H. Nikolaus Schaller
hns at goldelico.com
Sat Feb 13 15:11:14 CET 2021
I finally found a way how I can inspect what the interrupt handler is really
First change was to get rid of the spinlocks. And replace by mutex. This can
be done because we use a threaded interrupt.
The second trick was to move all disturbing printk outside the interrupt routine.
To achieve this I have added a struct-array to log all important variables in
before and after processing in the interrupt handler. This takes just 1-2us
processor time (I hope). And I can even read out the ICSR to see if an IRQ
is pending or not.
Printout is done in the xfer function after all interrupt operations should
With this I was now able to analyse what is going on. It seems as if sending STA
or STO generates and IRQ. And after STA is sent, there is also an IRQ. So
I send the address byte.
Now, there is a a problem. It appears that the next interrupt occurs before
the data byte has been sent. Well, FIFO behaviour...
This als means that the ACKF is not yet valid. And even worse, my test command
i2cdetect -y 0 0x27 0x29 >/dev/null
sends out data packets with 0 bytes. So it should just send STA + address + ACK + STO.
What I have not found is the IRQ mechanism to reset the IRQ if there is no
more data. The IRQ stays pending and is processed by the kernel right again
and my state engine immediately runs through to the end.
The flow charts in the data sheet unfortunately do not tell in any way how
to stop another IRQ after sending the last byte and how to properly switch
to read mode.
What I know is that sending STO does end this, but that is brute force and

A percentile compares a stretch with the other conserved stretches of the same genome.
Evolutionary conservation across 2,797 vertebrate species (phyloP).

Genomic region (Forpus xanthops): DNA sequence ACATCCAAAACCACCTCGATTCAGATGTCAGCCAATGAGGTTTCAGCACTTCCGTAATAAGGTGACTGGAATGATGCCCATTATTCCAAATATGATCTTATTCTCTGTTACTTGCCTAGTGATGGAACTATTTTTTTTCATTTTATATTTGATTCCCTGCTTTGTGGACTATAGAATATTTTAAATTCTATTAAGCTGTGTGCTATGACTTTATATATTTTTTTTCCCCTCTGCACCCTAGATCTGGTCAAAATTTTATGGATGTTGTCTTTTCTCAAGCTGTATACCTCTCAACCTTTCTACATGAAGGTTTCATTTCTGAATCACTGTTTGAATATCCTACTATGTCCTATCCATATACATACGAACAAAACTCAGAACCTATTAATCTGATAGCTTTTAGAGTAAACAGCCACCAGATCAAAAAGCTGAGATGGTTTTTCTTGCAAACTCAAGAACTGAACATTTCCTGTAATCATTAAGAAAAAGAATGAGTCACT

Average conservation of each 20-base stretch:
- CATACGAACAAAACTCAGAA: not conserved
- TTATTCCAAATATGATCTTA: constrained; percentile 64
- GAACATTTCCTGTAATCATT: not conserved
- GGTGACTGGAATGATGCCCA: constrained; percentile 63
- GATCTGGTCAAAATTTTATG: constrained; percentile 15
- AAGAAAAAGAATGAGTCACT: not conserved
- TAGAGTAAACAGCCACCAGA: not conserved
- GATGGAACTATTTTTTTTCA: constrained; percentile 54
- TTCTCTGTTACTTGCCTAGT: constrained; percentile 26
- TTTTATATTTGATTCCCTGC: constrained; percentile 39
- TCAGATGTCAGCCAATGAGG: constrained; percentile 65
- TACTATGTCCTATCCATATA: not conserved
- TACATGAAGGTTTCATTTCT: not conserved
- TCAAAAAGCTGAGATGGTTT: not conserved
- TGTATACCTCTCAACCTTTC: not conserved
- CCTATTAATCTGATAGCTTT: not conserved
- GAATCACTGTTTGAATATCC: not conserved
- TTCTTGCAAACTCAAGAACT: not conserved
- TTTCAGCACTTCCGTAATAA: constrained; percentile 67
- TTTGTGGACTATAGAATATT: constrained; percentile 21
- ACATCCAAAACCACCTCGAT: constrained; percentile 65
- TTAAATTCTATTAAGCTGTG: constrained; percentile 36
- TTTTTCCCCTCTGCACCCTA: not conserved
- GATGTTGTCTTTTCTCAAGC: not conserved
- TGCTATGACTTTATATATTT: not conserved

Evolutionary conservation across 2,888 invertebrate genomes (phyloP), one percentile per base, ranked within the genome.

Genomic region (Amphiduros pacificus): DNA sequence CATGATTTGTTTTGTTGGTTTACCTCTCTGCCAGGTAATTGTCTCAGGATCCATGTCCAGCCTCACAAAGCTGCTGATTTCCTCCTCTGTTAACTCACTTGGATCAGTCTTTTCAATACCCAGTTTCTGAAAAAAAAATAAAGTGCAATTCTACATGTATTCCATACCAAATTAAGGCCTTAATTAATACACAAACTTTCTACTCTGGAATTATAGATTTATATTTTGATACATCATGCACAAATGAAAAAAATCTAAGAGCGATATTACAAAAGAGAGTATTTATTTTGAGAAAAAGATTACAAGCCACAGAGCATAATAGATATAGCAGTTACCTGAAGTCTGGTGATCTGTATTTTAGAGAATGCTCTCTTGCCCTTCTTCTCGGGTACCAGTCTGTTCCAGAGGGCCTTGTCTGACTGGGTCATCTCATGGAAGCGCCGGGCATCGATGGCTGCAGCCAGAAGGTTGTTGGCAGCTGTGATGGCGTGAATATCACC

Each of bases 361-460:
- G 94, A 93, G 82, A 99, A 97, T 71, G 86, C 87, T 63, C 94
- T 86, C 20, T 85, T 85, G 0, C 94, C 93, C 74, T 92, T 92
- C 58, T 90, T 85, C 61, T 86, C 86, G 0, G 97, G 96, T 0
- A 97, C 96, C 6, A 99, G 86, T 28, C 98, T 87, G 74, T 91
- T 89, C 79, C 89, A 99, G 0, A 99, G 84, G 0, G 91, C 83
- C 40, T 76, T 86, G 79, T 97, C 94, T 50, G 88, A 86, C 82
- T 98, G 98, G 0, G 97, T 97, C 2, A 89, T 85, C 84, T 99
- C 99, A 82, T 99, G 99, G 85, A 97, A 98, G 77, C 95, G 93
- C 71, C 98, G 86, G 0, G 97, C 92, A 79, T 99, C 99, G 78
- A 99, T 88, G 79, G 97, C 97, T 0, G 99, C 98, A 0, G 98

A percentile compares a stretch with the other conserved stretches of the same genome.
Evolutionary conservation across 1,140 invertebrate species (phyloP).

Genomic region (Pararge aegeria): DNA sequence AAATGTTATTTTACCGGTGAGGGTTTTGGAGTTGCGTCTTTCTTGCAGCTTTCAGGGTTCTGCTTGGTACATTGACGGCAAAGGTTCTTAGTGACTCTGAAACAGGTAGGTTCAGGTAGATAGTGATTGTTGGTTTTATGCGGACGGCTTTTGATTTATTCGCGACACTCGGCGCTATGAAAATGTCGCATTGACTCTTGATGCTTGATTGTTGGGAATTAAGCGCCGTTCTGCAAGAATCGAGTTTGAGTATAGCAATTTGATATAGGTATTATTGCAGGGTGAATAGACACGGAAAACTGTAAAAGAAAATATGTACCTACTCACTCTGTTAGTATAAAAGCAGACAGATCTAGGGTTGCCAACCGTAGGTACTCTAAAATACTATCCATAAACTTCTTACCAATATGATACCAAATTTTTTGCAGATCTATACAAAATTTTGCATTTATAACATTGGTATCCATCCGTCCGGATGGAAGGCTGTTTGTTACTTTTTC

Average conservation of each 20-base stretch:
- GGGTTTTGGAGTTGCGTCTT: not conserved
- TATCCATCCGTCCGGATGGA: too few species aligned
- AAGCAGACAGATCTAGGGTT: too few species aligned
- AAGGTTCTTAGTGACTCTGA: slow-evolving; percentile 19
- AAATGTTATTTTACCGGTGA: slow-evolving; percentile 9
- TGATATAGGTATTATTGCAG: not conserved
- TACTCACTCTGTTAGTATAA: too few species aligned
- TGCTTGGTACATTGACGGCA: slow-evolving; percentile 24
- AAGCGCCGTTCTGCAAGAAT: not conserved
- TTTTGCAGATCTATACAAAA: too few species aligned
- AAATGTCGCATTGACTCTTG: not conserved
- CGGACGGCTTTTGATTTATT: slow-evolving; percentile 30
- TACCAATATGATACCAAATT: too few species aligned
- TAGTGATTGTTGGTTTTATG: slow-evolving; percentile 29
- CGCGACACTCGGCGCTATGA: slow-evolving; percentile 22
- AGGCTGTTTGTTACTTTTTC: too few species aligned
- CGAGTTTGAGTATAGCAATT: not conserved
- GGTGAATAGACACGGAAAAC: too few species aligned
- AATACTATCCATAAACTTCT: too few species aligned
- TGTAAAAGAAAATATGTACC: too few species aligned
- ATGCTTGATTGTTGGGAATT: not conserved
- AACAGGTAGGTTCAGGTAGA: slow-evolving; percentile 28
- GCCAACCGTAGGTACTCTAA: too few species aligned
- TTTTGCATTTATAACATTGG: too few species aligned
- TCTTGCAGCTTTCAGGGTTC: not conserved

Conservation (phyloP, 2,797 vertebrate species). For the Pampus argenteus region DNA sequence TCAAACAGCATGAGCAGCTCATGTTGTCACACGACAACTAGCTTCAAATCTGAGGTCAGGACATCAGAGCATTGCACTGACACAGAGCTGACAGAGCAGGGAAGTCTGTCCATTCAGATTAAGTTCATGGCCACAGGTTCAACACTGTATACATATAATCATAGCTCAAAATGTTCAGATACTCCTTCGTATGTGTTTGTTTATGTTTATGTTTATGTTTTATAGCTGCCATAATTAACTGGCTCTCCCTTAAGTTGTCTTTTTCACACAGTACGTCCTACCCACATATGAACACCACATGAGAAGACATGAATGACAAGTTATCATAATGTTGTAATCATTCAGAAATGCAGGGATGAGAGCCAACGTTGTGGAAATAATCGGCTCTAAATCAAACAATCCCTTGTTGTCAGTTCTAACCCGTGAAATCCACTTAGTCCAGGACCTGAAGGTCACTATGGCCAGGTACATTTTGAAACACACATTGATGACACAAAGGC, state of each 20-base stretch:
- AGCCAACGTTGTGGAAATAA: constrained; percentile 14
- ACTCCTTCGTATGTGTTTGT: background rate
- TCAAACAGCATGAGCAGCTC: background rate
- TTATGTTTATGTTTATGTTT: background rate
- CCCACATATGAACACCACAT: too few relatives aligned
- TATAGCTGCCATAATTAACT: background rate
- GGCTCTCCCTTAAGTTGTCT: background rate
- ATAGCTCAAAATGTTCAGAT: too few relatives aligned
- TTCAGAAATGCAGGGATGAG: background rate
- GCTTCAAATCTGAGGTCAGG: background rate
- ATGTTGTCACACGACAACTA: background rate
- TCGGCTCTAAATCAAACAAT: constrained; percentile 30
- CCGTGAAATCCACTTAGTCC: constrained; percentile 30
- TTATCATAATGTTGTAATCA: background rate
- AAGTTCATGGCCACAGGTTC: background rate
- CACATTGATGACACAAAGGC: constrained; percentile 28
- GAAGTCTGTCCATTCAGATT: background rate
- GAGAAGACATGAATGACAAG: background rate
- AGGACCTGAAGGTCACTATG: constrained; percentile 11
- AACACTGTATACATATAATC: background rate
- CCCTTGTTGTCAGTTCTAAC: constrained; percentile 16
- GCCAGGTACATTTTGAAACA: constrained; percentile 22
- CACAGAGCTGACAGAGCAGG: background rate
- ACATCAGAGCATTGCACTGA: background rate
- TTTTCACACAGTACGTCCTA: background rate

not the general case...
Do you have an idea what condition clears the data IRQ if there is no data
to send? We only can write AC to CR or DRF to SR. Both are 0.
> Am 26.01.2021 um 11:25 schrieb H. Nikolaus Schaller <hns at goldelico.com>:
> Hi Paul,
> I think I may have a hint why "spurious interrupts" are reported by
> in my latest i2c driver.
> If I compare the "1.5.2 Write Operation" and "1.5.3 Read Operation",
> the write operation sets the STO bit and then waits for ACKF/TEND.
> While for read the STO isn't even mentioned!
> And if I think about my state machine, there is no such state
> "Wait for STO sent" after finishing the write. Maybe it suffices
> to add another state after sending the STO which IMHO generates
> another IRQ when done.
> I think I also have to study again how I2C works, especially who
> is sending the STO and how it relates to who generates the ACK.
> What I have also started to try is to blacklist on my test setup
> all i2c clients and the i2s driver through some /etc/modprobe.d/blacklist.conf.
> This makes the device boot fine and gives a nice platform for
> individually loading and testing drivers...
> Well, blacklisting the jz4780_dma driver failed because this
> ends in a deadlock for MMC initialization.
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